Manual Halftones vs Automatic Halftones

Welcome To Cora’s Corner, where every month I am going to help you with your artwork issues. This month I would like to discuss what are manual halftones and what are automatic halftones.

The simplified answer about the difference between the two is, Manual halftones are created in the design before output and Automatic halftones use RIP software to create halftones during output.






What are Halftones?

Halftone is the reprographic technique that simulates continuous tone imagery through the use of dots, varying either in size or in spacing, thus generating a gradient like effect. Halftoning is commonly used for printing color photo realistic pictures, blending colors, shading or tints.

Why create manual halftones?

One reason to create manual halftones is to be able to create blends and shading in the design and not use RIP software to do it. Another reason is to use them as design elements in your design. I discuss using them for design elements back in March 2017 blog. Check it out in the archives if you missed it. This blog is about creating them to accomplish screen printing blends and shading. Most graphic software has tools to help you create halftones. There are also 3rd party plug-ins like Astute Graphics Phantasm v3. You will have to do some homework on what setting to use in these tools to match the look you want in your printing.

Creating halftones with a bitmap:

 Here’s how to make halftones using Adobe Photoshop:

1. Open your artwork in Photoshop.

2. Go to Images > Mode > Grayscale. 

3. A dialog box will pop up saying, “Changing modes can affect the appearance of layers. Flatten image before mode change?” click Flatten.

4. Another dialog will pop up saying, “Discard color information? To control the conversion, use Image > Adjustments > Black & White,” click Discard.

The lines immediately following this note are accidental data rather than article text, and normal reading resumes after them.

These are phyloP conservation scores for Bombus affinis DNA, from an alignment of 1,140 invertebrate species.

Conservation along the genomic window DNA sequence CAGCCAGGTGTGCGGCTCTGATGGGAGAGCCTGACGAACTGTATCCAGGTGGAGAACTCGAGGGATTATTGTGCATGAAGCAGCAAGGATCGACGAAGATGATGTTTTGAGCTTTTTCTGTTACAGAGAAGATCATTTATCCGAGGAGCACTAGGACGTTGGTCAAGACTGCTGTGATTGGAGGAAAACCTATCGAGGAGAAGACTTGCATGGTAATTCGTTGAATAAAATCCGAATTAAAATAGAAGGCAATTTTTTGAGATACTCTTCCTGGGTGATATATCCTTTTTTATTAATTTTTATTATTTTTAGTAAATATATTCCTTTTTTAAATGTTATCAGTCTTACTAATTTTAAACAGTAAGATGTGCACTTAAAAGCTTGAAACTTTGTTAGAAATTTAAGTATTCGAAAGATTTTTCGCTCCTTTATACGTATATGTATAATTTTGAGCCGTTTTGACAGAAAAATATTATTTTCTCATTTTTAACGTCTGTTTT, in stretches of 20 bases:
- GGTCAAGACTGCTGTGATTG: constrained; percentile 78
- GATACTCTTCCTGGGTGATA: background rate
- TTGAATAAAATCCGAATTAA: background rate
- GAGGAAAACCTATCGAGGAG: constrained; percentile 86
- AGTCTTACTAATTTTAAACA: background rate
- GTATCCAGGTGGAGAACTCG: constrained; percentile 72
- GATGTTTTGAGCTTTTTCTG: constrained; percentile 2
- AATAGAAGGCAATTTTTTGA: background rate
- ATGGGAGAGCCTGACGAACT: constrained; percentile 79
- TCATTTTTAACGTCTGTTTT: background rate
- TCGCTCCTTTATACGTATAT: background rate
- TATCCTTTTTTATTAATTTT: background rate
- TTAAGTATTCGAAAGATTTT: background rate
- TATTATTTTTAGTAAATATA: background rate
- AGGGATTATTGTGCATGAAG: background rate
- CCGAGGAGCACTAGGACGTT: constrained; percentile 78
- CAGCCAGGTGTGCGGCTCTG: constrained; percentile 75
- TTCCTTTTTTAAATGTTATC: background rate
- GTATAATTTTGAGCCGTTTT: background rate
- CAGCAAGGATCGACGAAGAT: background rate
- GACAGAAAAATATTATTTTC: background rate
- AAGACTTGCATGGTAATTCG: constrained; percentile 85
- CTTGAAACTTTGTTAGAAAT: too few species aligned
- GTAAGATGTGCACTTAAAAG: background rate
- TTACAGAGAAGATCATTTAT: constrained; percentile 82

5. Then go to Image > Mode > Bitmap. The Bitmap dialog box will pop up, we left our Output at 300 pixels/inch and Method Use at Halftone Screen, then click OK.

6. That will make the Halftone Screen dialog box pop up. We also left our Frequency at 45 lines/inch, angle at 22.5 degrees and shape at Ellipse. Then click OK.

Now you have your halftones, although these tend to look like little star bursts. They look ugly but tend to print better than they look. I prefer to make my manual halftones in Illustrator using vectored dots.

 Here’s how to make halftones using Adobe Illustrator:

1) Select object you need to convert to halftones

2) Object -> Rasterize -> Grayscale, 300dpi




3)Effect -> Pixelate -> Color Halftone -> find the settings that give you the desired effect. For this example, Here, I am using Max Radius 8 and set all the channels to 45 degrees. Experiment with Max. Radius and angles to get the settings that work for you. Now you have a raster halftone gradient, but I still need to vectorize this.





Object -> Image Trace -> Make, find the settings that give you the desired effect. Here are the setting I used in image below.









5) Object -> Image Trace -> Expand. Now you have a vector black and white halftone Gradient

Now you have vectored Halftones.


Automatic Halftones

To create automatic halftones you will have to use RIP (Raster Image Processor) software. RIPs allow non-PostScript Level devices (inkjet printers like Epson) to output PostScript files professionally. A RIP processes: Spot Colors, Simulated Process (Spot Process), 4-Color Process, solid shapes, blends/tints (halftones). You can assign a spot color to the object and the RIP reads each other and puts the object on different sheets of film according to color assigned to it. Other wise you have to create every thing as one color ( c m y or k) on separate layers, then output each layer separately. The RIP software will save you a lot of time and definitely worth the money.

Once you tell it what lpi (lines per inch), dpi (dots per inch), dot shape and angle, it figures out your halftones for you.

Have a great Summer.

Until next month.
Cora Kromer